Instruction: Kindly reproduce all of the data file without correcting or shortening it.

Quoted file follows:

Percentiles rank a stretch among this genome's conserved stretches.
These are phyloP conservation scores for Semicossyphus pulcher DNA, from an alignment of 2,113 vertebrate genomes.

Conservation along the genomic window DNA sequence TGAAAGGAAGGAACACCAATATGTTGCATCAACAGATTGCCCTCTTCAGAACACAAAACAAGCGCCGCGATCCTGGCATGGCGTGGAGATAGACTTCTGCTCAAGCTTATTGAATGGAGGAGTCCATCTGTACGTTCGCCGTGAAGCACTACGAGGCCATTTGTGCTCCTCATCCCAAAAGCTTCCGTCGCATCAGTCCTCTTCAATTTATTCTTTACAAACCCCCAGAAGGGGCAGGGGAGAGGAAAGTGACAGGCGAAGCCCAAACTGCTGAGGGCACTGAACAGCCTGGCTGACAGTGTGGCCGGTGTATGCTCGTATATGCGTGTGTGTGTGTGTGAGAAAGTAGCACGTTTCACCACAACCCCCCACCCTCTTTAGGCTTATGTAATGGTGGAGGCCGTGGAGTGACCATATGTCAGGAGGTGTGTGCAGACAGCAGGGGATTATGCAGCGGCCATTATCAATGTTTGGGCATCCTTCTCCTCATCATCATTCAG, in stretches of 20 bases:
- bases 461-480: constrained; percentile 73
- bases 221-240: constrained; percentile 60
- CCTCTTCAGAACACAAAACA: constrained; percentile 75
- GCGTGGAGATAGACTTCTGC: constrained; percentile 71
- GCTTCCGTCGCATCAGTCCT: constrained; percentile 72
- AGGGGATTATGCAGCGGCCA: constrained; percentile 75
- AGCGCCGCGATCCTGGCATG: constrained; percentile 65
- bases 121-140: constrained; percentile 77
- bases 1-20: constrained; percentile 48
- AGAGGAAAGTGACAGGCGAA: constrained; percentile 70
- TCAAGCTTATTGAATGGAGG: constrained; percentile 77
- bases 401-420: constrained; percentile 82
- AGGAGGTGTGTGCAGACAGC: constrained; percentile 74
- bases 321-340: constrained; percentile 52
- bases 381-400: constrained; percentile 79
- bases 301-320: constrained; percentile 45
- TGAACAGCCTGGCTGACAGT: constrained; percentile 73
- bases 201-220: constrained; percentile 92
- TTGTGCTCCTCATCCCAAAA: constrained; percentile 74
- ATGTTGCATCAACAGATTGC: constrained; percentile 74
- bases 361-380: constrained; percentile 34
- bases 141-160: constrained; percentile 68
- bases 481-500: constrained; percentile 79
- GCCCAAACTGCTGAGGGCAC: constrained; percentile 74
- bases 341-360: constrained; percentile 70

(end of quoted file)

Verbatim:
Percentiles rank a stretch among this genome's conserved stretches.
These are phyloP conservation scores for Semicossyphus pulcher DNA, from an alignment of 2,113 vertebrate genomes.

Conservation along the genomic window DNA sequence TGAAAGGAAGGAACACCAATATGTTGCATCAACAGATTGCCCTCTTCAGAACACAAAACAAGCGCCGCGATCCTGGCATGGCGTGGAGATAGACTTCTGCTCAAGCTTATTGAATGGAGGAGTCCATCTGTACGTTCGCCGTGAAGCACTACGAGGCCATTTGTGCTCCTCATCCCAAAAGCTTCCGTCGCATCAGTCCTCTTCAATTTATTCTTTACAAACCCCCAGAAGGGGCAGGGGAGAGGAAAGTGACAGGCGAAGCCCAAACTGCTGAGGGCACTGAACAGCCTGGCTGACAGTGTGGCCGGTGTATGCTCGTATATGCGTGTGTGTGTGTGTGAGAAAGTAGCACGTTTCACCACAACCCCCCACCCTCTTTAGGCTTATGTAATGGTGGAGGCCGTGGAGTGACCATATGTCAGGAGGTGTGTGCAGACAGCAGGGGATTATGCAGCGGCCATTATCAATGTTTGGGCATCCTTCTCCTCATCATCATTCAG, in stretches of 20 bases:
- bases 461-480: constrained; percentile 73
- bases 221-240: constrained; percentile 60
- CCTCTTCAGAACACAAAACA: constrained; percentile 75
- GCGTGGAGATAGACTTCTGC: constrained; percentile 71
- GCTTCCGTCGCATCAGTCCT: constrained; percentile 72
- AGGGGATTATGCAGCGGCCA: constrained; percentile 75
- AGCGCCGCGATCCTGGCATG: constrained; percentile 65
- bases 121-140: constrained; percentile 77
- bases 1-20: constrained; percentile 48
- AGAGGAAAGTGACAGGCGAA: constrained; percentile 70
- TCAAGCTTATTGAATGGAGG: constrained; percentile 77
- bases 401-420: constrained; percentile 82
- AGGAGGTGTGTGCAGACAGC: constrained; percentile 74
- bases 321-340: constrained; percentile 52
- bases 381-400: constrained; percentile 79
- bases 301-320: constrained; percentile 45
- TGAACAGCCTGGCTGACAGT: constrained; percentile 73
- bases 201-220: constrained; percentile 92
- TTGTGCTCCTCATCCCAAAA: constrained; percentile 74
- ATGTTGCATCAACAGATTGC: constrained; percentile 74
- bases 361-380: constrained; percentile 34
- bases 141-160: constrained; percentile 68
- bases 481-500: constrained; percentile 79
- GCCCAAACTGCTGAGGGCAC: constrained; percentile 74
- bases 341-360: constrained; percentile 70